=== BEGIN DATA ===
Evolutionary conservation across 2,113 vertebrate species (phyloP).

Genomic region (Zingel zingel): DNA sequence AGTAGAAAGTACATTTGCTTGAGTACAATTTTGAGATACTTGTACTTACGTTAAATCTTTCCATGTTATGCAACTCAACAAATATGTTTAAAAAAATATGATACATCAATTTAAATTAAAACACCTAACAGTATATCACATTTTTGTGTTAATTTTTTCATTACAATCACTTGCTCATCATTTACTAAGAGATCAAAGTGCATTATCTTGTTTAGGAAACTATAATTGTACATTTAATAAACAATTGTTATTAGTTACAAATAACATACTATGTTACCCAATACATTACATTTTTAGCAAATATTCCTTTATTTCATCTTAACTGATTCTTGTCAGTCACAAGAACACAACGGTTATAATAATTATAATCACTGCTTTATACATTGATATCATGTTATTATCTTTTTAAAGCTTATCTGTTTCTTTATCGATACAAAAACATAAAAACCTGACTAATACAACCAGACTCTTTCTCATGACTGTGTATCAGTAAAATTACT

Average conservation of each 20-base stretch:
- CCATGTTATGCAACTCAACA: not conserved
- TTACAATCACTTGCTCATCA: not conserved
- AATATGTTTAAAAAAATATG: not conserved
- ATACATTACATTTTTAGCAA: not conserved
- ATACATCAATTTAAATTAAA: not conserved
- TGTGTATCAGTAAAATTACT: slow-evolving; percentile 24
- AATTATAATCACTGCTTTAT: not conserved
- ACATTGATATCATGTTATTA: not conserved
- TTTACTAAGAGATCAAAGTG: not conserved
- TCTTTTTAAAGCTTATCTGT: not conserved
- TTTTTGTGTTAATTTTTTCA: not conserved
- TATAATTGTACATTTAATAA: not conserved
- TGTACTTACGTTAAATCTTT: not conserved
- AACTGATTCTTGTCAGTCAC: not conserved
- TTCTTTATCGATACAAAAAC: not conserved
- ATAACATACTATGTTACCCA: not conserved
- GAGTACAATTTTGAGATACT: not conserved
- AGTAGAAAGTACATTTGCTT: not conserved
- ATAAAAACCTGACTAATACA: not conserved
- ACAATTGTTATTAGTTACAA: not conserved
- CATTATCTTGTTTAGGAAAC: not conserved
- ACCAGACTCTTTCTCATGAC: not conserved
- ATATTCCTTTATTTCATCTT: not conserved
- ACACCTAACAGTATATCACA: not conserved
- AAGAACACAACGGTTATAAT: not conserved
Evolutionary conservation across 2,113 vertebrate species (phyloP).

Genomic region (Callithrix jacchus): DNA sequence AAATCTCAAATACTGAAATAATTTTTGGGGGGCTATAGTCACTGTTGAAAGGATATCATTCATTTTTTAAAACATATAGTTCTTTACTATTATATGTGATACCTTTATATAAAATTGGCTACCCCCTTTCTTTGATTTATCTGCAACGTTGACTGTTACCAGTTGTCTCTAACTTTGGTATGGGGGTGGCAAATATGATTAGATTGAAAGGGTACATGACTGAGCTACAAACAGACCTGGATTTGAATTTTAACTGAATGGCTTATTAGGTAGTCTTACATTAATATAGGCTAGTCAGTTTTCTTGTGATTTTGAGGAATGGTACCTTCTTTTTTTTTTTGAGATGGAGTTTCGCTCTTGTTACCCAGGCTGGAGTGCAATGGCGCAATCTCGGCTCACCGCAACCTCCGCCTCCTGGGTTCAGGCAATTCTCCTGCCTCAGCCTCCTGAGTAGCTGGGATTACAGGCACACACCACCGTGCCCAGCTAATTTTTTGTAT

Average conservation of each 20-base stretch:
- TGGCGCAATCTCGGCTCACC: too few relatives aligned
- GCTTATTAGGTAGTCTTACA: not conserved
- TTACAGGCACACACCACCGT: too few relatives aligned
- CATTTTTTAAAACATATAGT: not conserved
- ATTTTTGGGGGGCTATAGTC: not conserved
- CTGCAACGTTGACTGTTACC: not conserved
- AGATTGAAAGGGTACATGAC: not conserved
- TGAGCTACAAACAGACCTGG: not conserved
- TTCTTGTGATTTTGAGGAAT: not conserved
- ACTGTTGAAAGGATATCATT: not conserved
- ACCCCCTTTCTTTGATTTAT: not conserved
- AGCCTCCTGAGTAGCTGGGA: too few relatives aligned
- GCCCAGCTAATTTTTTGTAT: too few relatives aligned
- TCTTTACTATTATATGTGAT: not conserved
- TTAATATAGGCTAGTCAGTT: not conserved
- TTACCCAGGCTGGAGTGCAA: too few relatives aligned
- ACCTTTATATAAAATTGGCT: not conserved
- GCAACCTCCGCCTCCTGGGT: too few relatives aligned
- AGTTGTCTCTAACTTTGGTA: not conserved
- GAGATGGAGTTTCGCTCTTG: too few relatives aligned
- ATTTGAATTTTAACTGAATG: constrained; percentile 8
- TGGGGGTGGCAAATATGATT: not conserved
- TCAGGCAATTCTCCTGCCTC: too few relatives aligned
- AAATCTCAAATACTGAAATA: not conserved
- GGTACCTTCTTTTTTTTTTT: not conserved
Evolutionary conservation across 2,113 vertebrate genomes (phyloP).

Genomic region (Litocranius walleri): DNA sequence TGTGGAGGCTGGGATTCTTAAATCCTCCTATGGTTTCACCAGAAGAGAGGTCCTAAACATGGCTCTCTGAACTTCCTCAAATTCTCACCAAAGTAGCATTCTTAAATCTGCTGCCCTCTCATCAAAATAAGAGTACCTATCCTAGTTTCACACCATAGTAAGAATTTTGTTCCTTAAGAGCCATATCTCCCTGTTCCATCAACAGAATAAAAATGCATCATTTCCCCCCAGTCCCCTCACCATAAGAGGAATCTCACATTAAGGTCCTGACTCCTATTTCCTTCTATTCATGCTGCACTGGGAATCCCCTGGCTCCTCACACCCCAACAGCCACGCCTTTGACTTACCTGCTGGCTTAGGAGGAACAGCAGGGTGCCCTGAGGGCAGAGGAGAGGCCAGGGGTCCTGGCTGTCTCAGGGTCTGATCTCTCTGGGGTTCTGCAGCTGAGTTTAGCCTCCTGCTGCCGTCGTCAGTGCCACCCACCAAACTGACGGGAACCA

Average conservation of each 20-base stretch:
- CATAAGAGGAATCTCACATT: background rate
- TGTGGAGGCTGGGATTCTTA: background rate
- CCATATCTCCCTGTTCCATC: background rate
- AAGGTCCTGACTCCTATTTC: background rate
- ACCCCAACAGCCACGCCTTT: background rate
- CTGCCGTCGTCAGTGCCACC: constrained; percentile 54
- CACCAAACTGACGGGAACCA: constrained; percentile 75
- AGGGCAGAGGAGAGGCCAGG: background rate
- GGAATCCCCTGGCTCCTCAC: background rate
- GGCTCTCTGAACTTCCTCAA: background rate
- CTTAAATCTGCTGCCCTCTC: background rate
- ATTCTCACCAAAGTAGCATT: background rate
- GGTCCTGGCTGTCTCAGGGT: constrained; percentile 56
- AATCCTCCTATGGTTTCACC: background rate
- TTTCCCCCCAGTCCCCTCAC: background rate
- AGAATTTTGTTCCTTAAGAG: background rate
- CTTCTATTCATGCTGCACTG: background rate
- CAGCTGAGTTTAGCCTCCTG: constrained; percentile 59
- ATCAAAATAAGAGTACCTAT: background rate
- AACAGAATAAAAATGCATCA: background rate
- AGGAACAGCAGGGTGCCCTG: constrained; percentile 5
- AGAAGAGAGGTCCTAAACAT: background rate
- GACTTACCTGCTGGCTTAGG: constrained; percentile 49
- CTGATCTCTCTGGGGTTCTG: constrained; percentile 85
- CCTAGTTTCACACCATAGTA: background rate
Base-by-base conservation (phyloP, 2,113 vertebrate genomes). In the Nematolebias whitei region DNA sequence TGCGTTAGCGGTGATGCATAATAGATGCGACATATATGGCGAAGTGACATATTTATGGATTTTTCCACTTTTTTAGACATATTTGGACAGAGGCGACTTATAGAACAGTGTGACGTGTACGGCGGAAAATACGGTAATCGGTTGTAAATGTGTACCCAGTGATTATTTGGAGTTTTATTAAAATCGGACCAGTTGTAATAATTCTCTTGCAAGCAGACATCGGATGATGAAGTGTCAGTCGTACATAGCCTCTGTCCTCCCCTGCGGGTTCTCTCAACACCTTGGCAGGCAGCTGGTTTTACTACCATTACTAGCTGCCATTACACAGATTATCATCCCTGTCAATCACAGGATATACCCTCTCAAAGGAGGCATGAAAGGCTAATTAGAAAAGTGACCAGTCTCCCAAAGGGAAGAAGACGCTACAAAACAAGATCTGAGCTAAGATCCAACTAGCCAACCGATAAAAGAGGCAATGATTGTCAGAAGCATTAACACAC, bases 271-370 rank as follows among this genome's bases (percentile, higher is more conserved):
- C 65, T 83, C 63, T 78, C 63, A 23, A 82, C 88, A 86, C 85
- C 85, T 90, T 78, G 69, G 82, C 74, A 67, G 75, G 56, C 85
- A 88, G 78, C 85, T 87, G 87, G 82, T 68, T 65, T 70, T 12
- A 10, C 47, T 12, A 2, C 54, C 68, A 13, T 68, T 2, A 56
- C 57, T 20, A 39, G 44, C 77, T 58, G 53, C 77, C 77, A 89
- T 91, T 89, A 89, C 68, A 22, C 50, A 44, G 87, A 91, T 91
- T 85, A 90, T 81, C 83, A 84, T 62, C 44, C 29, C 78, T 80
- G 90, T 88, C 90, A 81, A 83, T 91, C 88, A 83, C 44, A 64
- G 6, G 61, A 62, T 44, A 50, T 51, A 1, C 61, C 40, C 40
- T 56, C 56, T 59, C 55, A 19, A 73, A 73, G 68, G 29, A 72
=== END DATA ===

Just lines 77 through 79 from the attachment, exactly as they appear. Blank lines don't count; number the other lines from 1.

- CAGCTGAGTTTAGCCTCCTG: constrained; percentile 59
- ATCAAAATAAGAGTACCTAT: background rate
- AACAGAATAAAAATGCATCA: background rate